Canada Soccer will offer the same program for the 2023 Women’s World Cup in Australia and New Zealand.

Friends and family also get access to a dedicated section at Canada Soccer House, an outdoor space complete with pool on the fifth floor of the Hilton Pearl Doha. It’s a place to hang out, watch games on a big screen and eat and drink.

For others, the going rate for a visit to Canada Soccer House is $249 for an adult and $99 for a child. That includes up to seven drinks per adult, “plus gifting.”

“Basically we’re running that on a cost-recovery basis,” said Gage.

The space, which can accommodate around 500 people, is impressive at night, with the outdoor patio surrounded by neon buildings giving it a Las Vegas-like vibe.

“I think in any World Cup, this is an undertaking,” Gage said of setting up such a space. “In a country like Qatar where there are more restrictions … it was even more of an undertaking. But we were committed to make sure that Canadian fans who came to Qatar had a place to call home.”

The space will be open as long as Canada is in the tournament.

Follow @NeilMDavidson on Twitter

 

This report by The Canadian Press was first published Nov. 25, 2022.

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COVID-19

Quebec says only people at risk who haven’t had COVID-19 should get booster dose

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Only people who are considered at risk for severe COVID-19 — and who haven’t already been infected — need to get a booster dose, Quebec’s public health director said Thursday.

The vast majority of Quebecers have hybrid immunity — protection through vaccination and through a SARS-CoV-2 infection — making regular boosters unnecessary, at least for this winter and spring, Dr. Luc Boileau told reporters.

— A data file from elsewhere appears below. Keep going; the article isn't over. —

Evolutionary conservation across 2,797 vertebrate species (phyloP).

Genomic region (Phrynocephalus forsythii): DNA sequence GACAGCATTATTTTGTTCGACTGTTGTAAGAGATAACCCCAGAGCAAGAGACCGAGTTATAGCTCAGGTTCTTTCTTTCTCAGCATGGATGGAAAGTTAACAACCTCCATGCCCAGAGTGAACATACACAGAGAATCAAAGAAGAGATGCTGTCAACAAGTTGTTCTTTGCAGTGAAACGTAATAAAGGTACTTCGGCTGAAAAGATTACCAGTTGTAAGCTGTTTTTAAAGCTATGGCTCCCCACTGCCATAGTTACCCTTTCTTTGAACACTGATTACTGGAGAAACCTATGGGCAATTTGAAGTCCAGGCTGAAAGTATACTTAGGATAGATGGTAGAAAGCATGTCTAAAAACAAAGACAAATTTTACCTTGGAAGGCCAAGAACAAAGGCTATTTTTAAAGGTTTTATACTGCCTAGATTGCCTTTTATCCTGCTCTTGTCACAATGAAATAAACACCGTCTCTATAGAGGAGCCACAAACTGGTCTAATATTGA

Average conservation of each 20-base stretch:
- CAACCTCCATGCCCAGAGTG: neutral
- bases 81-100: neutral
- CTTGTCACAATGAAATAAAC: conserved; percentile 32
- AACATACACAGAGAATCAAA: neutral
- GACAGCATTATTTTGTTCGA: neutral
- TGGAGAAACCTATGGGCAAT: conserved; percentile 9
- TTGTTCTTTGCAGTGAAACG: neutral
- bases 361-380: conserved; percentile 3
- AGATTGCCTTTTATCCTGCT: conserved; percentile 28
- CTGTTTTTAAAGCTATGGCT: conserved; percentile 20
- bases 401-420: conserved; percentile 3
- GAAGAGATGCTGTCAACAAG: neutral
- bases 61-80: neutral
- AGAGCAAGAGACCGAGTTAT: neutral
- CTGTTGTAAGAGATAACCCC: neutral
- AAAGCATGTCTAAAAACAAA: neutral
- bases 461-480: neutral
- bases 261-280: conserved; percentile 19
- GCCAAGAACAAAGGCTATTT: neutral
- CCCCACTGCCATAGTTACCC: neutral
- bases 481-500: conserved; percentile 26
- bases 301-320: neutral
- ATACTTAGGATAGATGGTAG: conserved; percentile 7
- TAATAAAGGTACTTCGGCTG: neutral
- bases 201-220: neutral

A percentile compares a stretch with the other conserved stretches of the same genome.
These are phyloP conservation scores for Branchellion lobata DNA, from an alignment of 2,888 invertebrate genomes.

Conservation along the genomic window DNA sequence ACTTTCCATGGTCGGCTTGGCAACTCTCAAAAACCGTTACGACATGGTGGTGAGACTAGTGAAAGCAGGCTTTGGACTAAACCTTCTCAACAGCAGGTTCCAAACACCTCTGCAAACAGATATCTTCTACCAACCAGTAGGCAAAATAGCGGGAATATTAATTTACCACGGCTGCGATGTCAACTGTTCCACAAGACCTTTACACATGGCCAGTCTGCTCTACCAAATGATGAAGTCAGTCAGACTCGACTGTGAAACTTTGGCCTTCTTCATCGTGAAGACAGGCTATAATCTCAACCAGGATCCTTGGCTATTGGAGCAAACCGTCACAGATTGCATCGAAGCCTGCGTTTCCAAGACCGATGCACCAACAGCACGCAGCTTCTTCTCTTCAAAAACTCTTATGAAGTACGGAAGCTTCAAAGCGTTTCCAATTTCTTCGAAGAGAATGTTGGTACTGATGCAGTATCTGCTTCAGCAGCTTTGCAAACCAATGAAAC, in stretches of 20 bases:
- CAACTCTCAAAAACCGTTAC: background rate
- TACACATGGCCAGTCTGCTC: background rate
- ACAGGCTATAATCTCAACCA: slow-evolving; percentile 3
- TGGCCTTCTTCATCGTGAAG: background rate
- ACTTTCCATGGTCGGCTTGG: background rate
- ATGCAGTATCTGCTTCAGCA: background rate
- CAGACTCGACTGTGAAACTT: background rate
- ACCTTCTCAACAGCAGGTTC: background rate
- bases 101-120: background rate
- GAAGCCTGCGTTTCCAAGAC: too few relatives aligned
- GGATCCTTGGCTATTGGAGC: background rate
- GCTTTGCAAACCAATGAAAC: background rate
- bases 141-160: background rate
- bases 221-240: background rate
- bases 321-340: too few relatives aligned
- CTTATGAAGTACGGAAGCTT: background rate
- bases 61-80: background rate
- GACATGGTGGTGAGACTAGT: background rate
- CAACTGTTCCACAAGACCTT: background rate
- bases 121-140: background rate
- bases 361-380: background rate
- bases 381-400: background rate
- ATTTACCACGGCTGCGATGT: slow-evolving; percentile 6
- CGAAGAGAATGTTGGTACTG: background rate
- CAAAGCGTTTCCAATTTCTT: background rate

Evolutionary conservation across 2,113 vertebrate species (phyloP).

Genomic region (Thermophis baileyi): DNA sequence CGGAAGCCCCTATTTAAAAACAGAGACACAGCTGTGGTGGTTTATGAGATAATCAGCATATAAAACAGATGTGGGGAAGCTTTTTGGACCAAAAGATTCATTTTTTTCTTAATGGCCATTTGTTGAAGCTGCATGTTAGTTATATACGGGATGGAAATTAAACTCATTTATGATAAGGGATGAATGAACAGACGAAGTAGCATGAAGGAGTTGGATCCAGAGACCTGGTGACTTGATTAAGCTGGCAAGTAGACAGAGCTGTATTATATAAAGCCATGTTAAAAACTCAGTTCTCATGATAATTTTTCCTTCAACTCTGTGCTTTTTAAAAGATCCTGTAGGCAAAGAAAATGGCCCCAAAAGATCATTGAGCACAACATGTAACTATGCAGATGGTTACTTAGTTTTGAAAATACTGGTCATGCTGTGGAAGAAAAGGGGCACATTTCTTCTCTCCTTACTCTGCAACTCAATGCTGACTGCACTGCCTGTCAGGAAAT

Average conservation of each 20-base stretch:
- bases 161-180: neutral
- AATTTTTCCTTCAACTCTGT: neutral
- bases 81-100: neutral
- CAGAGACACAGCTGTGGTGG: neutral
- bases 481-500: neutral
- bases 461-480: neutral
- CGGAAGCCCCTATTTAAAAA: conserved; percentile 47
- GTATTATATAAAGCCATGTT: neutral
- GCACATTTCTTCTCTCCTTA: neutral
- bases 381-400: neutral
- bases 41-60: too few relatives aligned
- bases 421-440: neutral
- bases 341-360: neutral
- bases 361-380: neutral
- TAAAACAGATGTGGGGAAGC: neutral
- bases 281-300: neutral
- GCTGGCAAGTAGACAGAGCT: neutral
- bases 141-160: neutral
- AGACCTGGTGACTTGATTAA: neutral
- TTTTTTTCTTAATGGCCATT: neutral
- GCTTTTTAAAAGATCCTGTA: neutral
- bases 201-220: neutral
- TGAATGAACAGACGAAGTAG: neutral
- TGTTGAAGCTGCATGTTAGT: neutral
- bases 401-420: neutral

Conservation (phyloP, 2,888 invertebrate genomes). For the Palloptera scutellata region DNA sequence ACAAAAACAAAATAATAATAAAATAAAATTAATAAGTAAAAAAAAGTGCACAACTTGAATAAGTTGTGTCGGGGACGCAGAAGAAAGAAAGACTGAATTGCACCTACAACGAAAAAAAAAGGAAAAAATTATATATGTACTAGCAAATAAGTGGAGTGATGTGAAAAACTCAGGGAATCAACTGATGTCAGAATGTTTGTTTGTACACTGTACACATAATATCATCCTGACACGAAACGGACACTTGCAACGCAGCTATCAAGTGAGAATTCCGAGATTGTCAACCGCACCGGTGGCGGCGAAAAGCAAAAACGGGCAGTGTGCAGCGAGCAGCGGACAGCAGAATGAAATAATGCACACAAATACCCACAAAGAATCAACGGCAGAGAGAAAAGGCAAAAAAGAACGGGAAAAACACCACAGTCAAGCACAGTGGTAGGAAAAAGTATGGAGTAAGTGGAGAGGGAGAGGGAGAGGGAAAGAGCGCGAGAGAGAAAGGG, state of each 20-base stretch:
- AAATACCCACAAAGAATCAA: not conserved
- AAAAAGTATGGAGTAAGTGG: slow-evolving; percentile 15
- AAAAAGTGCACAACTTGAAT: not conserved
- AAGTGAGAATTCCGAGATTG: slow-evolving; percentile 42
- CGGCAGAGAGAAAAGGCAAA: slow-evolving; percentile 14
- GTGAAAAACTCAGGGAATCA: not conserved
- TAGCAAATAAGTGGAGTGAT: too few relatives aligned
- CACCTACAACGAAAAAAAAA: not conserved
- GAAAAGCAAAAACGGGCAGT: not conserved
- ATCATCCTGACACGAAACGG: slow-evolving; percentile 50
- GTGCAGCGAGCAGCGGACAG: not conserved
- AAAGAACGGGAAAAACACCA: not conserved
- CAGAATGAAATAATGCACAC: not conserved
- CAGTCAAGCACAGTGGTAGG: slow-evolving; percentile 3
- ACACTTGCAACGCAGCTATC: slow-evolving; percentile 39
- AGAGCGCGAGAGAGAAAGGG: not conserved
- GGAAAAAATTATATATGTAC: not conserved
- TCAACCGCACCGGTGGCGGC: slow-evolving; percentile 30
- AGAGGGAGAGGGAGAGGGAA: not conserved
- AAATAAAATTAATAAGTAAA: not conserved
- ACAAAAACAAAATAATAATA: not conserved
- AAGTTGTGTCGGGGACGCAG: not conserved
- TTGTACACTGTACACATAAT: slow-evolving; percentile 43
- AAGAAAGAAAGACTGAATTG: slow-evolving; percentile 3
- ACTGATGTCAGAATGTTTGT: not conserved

“People with hybrid immunity … have a very good protection against a severe form of the illness,” Boileau said. “And this immunity lasts for a long enough time that we can propose changes.”

Those who have been vaccinated but haven’t contracted the virus are also protected against severe COVID-19, he said, but their immunity “has a tendency to drop with time.”

Quebec’s vaccination committee decided to focus the province’s immunization policy on preventing hospitalizations and deaths, he said. People who are 60 and older or who have chronic illnesses, health workers, pregnant women and those who live in isolated regions are among the people who should get a booster every six months — but only if they have never caught the virus, Boileau said.

Dr. Caroline Quach-Thanh, chairperson of Quebec immunization committee, said the data shows that people already vaccinated for COVID-19 who have contracted the virus “maintain their protection.”

“Adding a dose doesn’t add a lot protection for severe (illness),” she said.

Health officials estimate that more than three-quarters of Quebecers under 60 have had COVID-19 over the past three years, while about half of those over 60 have caught the virus.

Boileau said only people who are immunocompromised should continue getting boosters even if they’ve been infected, “because their immunity could be affected by their condition.”

Before Thursday’s announcement, boosters were recommended for all people considered at risk of severe COVID-19. Boileau said COVID-19 vaccines will remain available to anyone who wants one. “We won’t refuse anyone,” he said.

This report by The Canadian Press was first published Feb. 2, 2023.